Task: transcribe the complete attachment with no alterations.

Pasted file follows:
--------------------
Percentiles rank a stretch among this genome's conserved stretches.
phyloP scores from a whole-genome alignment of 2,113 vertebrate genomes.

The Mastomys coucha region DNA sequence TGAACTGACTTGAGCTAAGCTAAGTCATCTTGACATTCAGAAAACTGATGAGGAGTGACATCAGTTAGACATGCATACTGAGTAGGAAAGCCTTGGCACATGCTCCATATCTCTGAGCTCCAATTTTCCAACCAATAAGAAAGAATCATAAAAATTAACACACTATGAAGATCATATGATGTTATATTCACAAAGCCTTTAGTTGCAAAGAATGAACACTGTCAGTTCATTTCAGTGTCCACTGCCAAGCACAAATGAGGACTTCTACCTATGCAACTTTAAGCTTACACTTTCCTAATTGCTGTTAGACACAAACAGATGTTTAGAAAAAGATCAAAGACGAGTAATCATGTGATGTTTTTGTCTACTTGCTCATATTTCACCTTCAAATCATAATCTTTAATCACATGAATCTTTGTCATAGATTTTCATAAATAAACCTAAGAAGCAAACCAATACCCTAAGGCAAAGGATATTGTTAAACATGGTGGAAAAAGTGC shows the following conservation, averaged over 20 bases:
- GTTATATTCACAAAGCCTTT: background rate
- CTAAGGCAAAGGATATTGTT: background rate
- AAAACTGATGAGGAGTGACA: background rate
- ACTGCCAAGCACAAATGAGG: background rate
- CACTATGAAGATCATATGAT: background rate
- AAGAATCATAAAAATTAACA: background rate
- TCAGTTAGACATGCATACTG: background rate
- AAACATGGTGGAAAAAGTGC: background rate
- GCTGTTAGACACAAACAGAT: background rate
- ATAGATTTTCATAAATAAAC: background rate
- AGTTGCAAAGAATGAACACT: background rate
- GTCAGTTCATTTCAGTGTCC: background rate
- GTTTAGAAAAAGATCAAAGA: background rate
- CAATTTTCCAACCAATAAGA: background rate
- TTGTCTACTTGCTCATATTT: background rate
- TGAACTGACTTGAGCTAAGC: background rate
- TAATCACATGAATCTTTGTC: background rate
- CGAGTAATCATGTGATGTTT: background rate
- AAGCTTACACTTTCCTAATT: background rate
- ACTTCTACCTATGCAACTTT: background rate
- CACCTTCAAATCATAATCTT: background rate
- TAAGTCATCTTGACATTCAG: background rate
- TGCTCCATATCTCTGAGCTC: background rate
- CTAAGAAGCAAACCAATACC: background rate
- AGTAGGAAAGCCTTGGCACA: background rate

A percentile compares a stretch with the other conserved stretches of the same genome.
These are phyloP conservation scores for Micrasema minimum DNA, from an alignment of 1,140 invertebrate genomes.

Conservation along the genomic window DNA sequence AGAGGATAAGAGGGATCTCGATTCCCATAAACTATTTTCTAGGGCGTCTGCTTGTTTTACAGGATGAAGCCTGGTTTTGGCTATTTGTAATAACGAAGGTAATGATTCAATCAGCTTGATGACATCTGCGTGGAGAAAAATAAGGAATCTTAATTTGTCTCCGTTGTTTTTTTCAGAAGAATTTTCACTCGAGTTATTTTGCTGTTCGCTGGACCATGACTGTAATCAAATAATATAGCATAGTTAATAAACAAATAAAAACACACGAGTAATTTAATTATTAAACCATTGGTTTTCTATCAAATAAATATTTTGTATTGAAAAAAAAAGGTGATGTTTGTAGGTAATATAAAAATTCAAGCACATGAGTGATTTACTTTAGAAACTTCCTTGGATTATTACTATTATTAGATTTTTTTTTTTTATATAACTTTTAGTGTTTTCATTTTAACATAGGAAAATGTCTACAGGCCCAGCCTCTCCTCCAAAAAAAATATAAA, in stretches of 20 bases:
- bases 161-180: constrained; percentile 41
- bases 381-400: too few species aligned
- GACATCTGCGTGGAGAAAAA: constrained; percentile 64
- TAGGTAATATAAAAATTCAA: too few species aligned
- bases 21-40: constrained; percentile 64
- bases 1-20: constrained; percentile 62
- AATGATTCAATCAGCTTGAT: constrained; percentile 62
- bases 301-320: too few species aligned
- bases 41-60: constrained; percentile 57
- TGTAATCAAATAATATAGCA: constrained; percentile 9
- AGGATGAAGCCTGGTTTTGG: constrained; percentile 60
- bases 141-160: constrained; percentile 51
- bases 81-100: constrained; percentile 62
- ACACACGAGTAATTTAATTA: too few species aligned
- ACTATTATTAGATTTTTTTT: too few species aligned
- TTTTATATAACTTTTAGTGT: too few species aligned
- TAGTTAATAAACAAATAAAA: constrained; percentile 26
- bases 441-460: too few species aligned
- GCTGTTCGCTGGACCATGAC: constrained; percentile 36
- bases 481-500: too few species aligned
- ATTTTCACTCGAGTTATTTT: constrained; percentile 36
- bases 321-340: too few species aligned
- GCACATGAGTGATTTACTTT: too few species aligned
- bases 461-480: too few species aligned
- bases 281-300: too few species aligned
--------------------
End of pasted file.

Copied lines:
Percentiles rank a stretch among this genome's conserved stretches.
phyloP scores from a whole-genome alignment of 2,113 vertebrate genomes.

The Mastomys coucha region DNA sequence TGAACTGACTTGAGCTAAGCTAAGTCATCTTGACATTCAGAAAACTGATGAGGAGTGACATCAGTTAGACATGCATACTGAGTAGGAAAGCCTTGGCACATGCTCCATATCTCTGAGCTCCAATTTTCCAACCAATAAGAAAGAATCATAAAAATTAACACACTATGAAGATCATATGATGTTATATTCACAAAGCCTTTAGTTGCAAAGAATGAACACTGTCAGTTCATTTCAGTGTCCACTGCCAAGCACAAATGAGGACTTCTACCTATGCAACTTTAAGCTTACACTTTCCTAATTGCTGTTAGACACAAACAGATGTTTAGAAAAAGATCAAAGACGAGTAATCATGTGATGTTTTTGTCTACTTGCTCATATTTCACCTTCAAATCATAATCTTTAATCACATGAATCTTTGTCATAGATTTTCATAAATAAACCTAAGAAGCAAACCAATACCCTAAGGCAAAGGATATTGTTAAACATGGTGGAAAAAGTGC shows the following conservation, averaged over 20 bases:
- GTTATATTCACAAAGCCTTT: background rate
- CTAAGGCAAAGGATATTGTT: background rate
- AAAACTGATGAGGAGTGACA: background rate
- ACTGCCAAGCACAAATGAGG: background rate
- CACTATGAAGATCATATGAT: background rate
- AAGAATCATAAAAATTAACA: background rate
- TCAGTTAGACATGCATACTG: background rate
- AAACATGGTGGAAAAAGTGC: background rate
- GCTGTTAGACACAAACAGAT: background rate
- ATAGATTTTCATAAATAAAC: background rate
- AGTTGCAAAGAATGAACACT: background rate
- GTCAGTTCATTTCAGTGTCC: background rate
- GTTTAGAAAAAGATCAAAGA: background rate
- CAATTTTCCAACCAATAAGA: background rate
- TTGTCTACTTGCTCATATTT: background rate
- TGAACTGACTTGAGCTAAGC: background rate
- TAATCACATGAATCTTTGTC: background rate
- CGAGTAATCATGTGATGTTT: background rate
- AAGCTTACACTTTCCTAATT: background rate
- ACTTCTACCTATGCAACTTT: background rate
- CACCTTCAAATCATAATCTT: background rate
- TAAGTCATCTTGACATTCAG: background rate
- TGCTCCATATCTCTGAGCTC: background rate
- CTAAGAAGCAAACCAATACC: background rate
- AGTAGGAAAGCCTTGGCACA: background rate

A percentile compares a stretch with the other conserved stretches of the same genome.
These are phyloP conservation scores for Micrasema minimum DNA, from an alignment of 1,140 invertebrate genomes.

Conservation along the genomic window DNA sequence AGAGGATAAGAGGGATCTCGATTCCCATAAACTATTTTCTAGGGCGTCTGCTTGTTTTACAGGATGAAGCCTGGTTTTGGCTATTTGTAATAACGAAGGTAATGATTCAATCAGCTTGATGACATCTGCGTGGAGAAAAATAAGGAATCTTAATTTGTCTCCGTTGTTTTTTTCAGAAGAATTTTCACTCGAGTTATTTTGCTGTTCGCTGGACCATGACTGTAATCAAATAATATAGCATAGTTAATAAACAAATAAAAACACACGAGTAATTTAATTATTAAACCATTGGTTTTCTATCAAATAAATATTTTGTATTGAAAAAAAAAGGTGATGTTTGTAGGTAATATAAAAATTCAAGCACATGAGTGATTTACTTTAGAAACTTCCTTGGATTATTACTATTATTAGATTTTTTTTTTTTATATAACTTTTAGTGTTTTCATTTTAACATAGGAAAATGTCTACAGGCCCAGCCTCTCCTCCAAAAAAAATATAAA, in stretches of 20 bases:
- bases 161-180: constrained; percentile 41
- bases 381-400: too few species aligned
- GACATCTGCGTGGAGAAAAA: constrained; percentile 64
- TAGGTAATATAAAAATTCAA: too few species aligned
- bases 21-40: constrained; percentile 64
- bases 1-20: constrained; percentile 62
- AATGATTCAATCAGCTTGAT: constrained; percentile 62
- bases 301-320: too few species aligned
- bases 41-60: constrained; percentile 57
- TGTAATCAAATAATATAGCA: constrained; percentile 9
- AGGATGAAGCCTGGTTTTGG: constrained; percentile 60
- bases 141-160: constrained; percentile 51
- bases 81-100: constrained; percentile 62
- ACACACGAGTAATTTAATTA: too few species aligned
- ACTATTATTAGATTTTTTTT: too few species aligned
- TTTTATATAACTTTTAGTGT: too few species aligned
- TAGTTAATAAACAAATAAAA: constrained; percentile 26
- bases 441-460: too few species aligned
- GCTGTTCGCTGGACCATGAC: constrained; percentile 36
- bases 481-500: too few species aligned
- ATTTTCACTCGAGTTATTTT: constrained; percentile 36
- bases 321-340: too few species aligned
- GCACATGAGTGATTTACTTT: too few species aligned
- bases 461-480: too few species aligned
- bases 281-300: too few species aligned